Feasibility of an evidence-based medicine educational prescription


  • David A Feldstein,

  • Scott Mead,

  • Linda B Manwell

David A Feldstein, University of Wisconsin School of Medicine and Public Health, 310 N. Midvale Boulevard, Suite 205, Madison, Wisconsin 53705, USA. Tel: 00 1 608 265 8116; Fax: 00 1 608 263 4471; E-mail: Df2@medicine.wisc.edu

Context and setting Medical residents must learn techniques to manage and appraise the ever-expanding medical literature in order to incorporate relevant evidence into patient care. Using evidence-based medicine (EBM) is an accepted method of teaching and practising incorporating medical literature into clinical care. The Accreditation Council for Graduate Medical Education (ACGME) has included EBM as a core component of the practice-based learning and improvement competency.

Why the idea was necessary Quality tools with which to evaluate EBM competency are lacking. Many evaluate only individual components of the EBM process, and few evaluate performance during actual patient care. We evaluated the feasibility and reliability of an EBM educational prescription (EP) to enhance skills and evaluate competence.

What was done Based on a literature review and input from experts, we developed an EP to guide residents step-by step through the EBM process. We also developed an EP rating form to be used by teaching staff to evaluate resident performance. Eight internal medicine teaching staff were given a 2-hour, hands-on EBM training session and 2 hours of simulated teaching and rating activities using the EP. Over the next 4 months, EPs were assigned to residents on 2–4-week in-patient rotations. Using the EP, residents answered a clinical question and presented their results to the ward team. Teaching staff used the EP rating form to evaluate resident competence in clinical question formation, searching for evidence, evaluating the evidence and applying the evidence to the patient. Residents were also rated on overall competence and ability to teach the team. Ratings, based on a scoring rubric, included not yet competent, competent or superior in each area. End-of-rotation questionnaires assessed teaching staff and resident EP use and perceptions. Qualitative evaluation was obtained via semi-structured interviews with faculty members and resident focus groups. Two authors independently graded 20 EPs to evaluate scoring reliability (Cohen’s kappa).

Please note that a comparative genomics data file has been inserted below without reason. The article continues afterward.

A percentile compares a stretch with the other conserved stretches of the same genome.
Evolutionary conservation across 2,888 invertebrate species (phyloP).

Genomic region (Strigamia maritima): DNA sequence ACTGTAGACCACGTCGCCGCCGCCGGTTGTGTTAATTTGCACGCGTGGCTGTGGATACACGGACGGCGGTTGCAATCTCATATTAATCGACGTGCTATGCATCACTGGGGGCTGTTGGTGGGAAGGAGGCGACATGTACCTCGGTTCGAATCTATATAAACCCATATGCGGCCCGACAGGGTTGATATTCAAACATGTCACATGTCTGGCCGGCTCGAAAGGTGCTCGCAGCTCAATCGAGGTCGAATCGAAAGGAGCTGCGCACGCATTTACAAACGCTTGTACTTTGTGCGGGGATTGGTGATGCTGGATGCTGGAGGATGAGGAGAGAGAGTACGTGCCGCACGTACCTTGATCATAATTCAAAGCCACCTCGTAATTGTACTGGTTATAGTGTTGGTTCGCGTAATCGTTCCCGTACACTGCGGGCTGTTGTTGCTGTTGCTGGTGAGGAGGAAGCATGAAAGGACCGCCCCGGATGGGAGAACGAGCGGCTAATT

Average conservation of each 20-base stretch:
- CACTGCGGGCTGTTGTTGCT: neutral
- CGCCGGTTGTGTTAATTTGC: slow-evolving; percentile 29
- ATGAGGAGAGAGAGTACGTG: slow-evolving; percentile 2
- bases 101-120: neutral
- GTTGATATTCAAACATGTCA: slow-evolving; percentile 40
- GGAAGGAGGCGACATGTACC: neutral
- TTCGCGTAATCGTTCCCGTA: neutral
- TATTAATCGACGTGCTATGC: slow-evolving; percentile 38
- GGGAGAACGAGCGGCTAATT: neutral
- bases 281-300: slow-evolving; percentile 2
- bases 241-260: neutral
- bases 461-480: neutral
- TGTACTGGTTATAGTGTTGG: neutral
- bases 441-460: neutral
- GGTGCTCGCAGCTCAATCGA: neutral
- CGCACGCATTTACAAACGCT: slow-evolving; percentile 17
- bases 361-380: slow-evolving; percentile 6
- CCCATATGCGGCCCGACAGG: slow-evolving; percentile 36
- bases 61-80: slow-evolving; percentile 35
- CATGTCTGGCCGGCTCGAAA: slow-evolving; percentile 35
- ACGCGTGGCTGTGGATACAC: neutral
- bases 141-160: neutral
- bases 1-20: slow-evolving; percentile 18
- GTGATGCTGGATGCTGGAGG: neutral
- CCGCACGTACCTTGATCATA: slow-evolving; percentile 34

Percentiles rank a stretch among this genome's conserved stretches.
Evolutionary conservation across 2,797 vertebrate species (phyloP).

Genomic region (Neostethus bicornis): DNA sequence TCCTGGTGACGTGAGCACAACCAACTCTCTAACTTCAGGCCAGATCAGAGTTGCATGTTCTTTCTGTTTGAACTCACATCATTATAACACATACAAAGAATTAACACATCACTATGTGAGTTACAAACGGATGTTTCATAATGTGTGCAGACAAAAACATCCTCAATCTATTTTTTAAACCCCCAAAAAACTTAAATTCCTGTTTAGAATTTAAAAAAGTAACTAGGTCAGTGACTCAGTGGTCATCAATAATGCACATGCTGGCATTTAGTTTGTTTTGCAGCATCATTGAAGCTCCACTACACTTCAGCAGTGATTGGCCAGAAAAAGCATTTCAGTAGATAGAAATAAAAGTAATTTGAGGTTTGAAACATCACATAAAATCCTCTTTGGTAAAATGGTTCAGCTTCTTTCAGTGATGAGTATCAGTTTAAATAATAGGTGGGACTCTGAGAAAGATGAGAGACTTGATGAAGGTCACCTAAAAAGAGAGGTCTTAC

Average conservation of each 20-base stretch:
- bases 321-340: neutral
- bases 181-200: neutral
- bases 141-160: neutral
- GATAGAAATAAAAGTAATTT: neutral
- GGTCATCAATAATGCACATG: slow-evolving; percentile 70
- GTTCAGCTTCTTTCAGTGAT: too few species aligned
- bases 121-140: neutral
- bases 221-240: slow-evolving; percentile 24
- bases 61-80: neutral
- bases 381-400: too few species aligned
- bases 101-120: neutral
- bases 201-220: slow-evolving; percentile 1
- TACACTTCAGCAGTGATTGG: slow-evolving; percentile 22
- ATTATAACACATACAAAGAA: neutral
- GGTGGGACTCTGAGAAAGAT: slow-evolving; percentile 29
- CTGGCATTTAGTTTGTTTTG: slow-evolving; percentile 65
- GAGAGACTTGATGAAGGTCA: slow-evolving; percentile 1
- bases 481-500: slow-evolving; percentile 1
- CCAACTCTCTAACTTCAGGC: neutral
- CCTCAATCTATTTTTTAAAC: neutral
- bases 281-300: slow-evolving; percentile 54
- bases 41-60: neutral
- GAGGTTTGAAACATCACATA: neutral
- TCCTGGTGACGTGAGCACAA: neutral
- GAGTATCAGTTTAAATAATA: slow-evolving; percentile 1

Evaluation of results and impact Teaching staff used the EP with 20 residents on general internal medicine ward, subspecialty consult or subspecialty ward rotations. Residents reported completing an average of 1.4 EPs per rotation (standard deviation [SD] 1.2). Teaching staff felt adequately prepared to use the EP (mean 4.1, SD 1.1 [on a 5-point Likert scale]) and planned to continue using it for teaching (mean 4.0, SD 0.5). They reported inadequate time to have learners perform EPs, however (mean 2.1, SD 1.3). Inter-rater reliability on the 20 EPs showed substantial agreement for Searching (κ = 0.70) and Application of Evidence (κ = 0.72); moderate agreement for Overall Competence (κ = 0.57) and Evaluation of Evidence (κ = 0.44); and fair agreement for Question Formation (κ = 0.22). Residents reported that using the EP improved their EBM skills and allowed them to apply previous EBM teaching. Both teaching staff and residents reported lack of time as a barrier to performing EPs in the inpatient setting and recommended online versions of the forms. The EP is feasible to use during inpatient rotations with modest faculty training. Inter-rater reliability was generally good, but requires further assessment. The EP can be a useful method for determining residents’ EBM competence.